While Jonnier never likes to finish off the top step, she was ecstatic for race winner and fellow French rider Floriane Pugin.
“I was so happy for her -it’s awesome! This is her kind of track -she lives not far from Chatel, Les Gets, Morzine and she rides on this type of track. At races like this I will often follow her in practice because she is so good in mud and roots and the wet stuff. She has been riding amazingly all week and was really confident coming into this race and she just did it.”
Pugin’s win redresses the balance between the French and the British riders, but Jonnier hopes to add to that momentum.
“Now we finally have a Frenchie first this week, but second and third are still English so we need to step up as well!” she laughs.
The 2011 Downhill World Cup season is becoming defined by the women on the podium at Leogang -all five have stepped it up a notch and the battle for the top step has never been so fierce.
“It’s a good challenge this year -we are five women who are all capable of finishing first. It makes us all go fatser and try harder to get to that top step,” Jonnier considers.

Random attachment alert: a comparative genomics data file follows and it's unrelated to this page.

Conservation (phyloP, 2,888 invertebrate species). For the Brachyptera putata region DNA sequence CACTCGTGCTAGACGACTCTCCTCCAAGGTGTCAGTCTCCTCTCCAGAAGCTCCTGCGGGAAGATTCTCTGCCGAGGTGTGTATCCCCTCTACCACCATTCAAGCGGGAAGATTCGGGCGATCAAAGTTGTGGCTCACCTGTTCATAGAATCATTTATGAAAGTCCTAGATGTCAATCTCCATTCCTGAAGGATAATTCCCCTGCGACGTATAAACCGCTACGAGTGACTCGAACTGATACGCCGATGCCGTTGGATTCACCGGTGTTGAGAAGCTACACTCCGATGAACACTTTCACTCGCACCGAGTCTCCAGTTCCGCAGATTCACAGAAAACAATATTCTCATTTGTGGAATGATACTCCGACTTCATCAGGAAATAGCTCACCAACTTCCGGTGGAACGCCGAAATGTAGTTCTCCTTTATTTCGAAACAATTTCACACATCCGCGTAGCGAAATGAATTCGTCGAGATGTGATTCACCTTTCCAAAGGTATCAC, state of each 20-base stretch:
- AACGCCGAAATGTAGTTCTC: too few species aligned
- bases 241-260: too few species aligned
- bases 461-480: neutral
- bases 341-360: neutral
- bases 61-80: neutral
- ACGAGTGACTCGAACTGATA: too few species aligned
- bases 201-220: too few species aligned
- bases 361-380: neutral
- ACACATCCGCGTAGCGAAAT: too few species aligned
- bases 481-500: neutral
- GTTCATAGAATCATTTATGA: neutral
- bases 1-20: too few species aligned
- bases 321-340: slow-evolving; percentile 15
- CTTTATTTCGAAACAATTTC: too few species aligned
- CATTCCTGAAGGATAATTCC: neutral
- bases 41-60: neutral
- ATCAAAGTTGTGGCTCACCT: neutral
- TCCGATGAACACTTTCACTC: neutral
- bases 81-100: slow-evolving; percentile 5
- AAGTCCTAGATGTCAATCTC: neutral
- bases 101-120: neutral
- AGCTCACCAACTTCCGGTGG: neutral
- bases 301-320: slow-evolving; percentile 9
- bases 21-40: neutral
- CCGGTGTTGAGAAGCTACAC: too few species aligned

“People are getting excited and it’s makiing the racing more entertaining -it’s really good for the sport.”
The next stop on the UCI Downhill World Cup calendar is Mont Sainte Anne, Canada on July 2-3. This will be the next opportunity for Jonnier to tap into the form that has made her so dominant in her 10-year career at the top.
“Mont Sainte Anne is one of my favourite tracks and I definitely want to arrive stronger there. I need to work with my head as that is also where the problem is. I need to work on myself and get my confidence back for Sainte Anne so it can be me on the bike again,” she explains.
“It’s hard to be one of the top women and not be able to battle with the girls. I am ten seconds off Floriane, eight seconds off Rachel and seven seconds off Tracy -that’s not normal -I should be up there with them, I shouldn’t be ten seconds back. I have never experienced it before and it’s hard in my head to realise what’s happening. I am trying to be positive and to work out what’s happening and what I need to do to close that gap and come back.”
Jonnier knows that she will not be the only one looking for speed.
“All the girls will be working hard before Mont Sainte Anne -I know I am going to do my best to be the fastest.”
Jonnier said that she had received great support from her team this season and wanted to thank them.
“I owe a big thanks to all my team -my manager Gary, Amanda our masseuse, James and Bassman our mechanics and also my team mates Ruaridh and junior rider Mark Scott -they rode with me all of Saturday and were trying to help me out -it was really nice of them. Definitely my mum has been a big supporter -I spent a lot of hours talking on the phone with her trying to figure out how to get back to form.”
Jonnier will resume defence of her UCI World Cup title at Mont Sainte Anne, Canada, on July 2-3.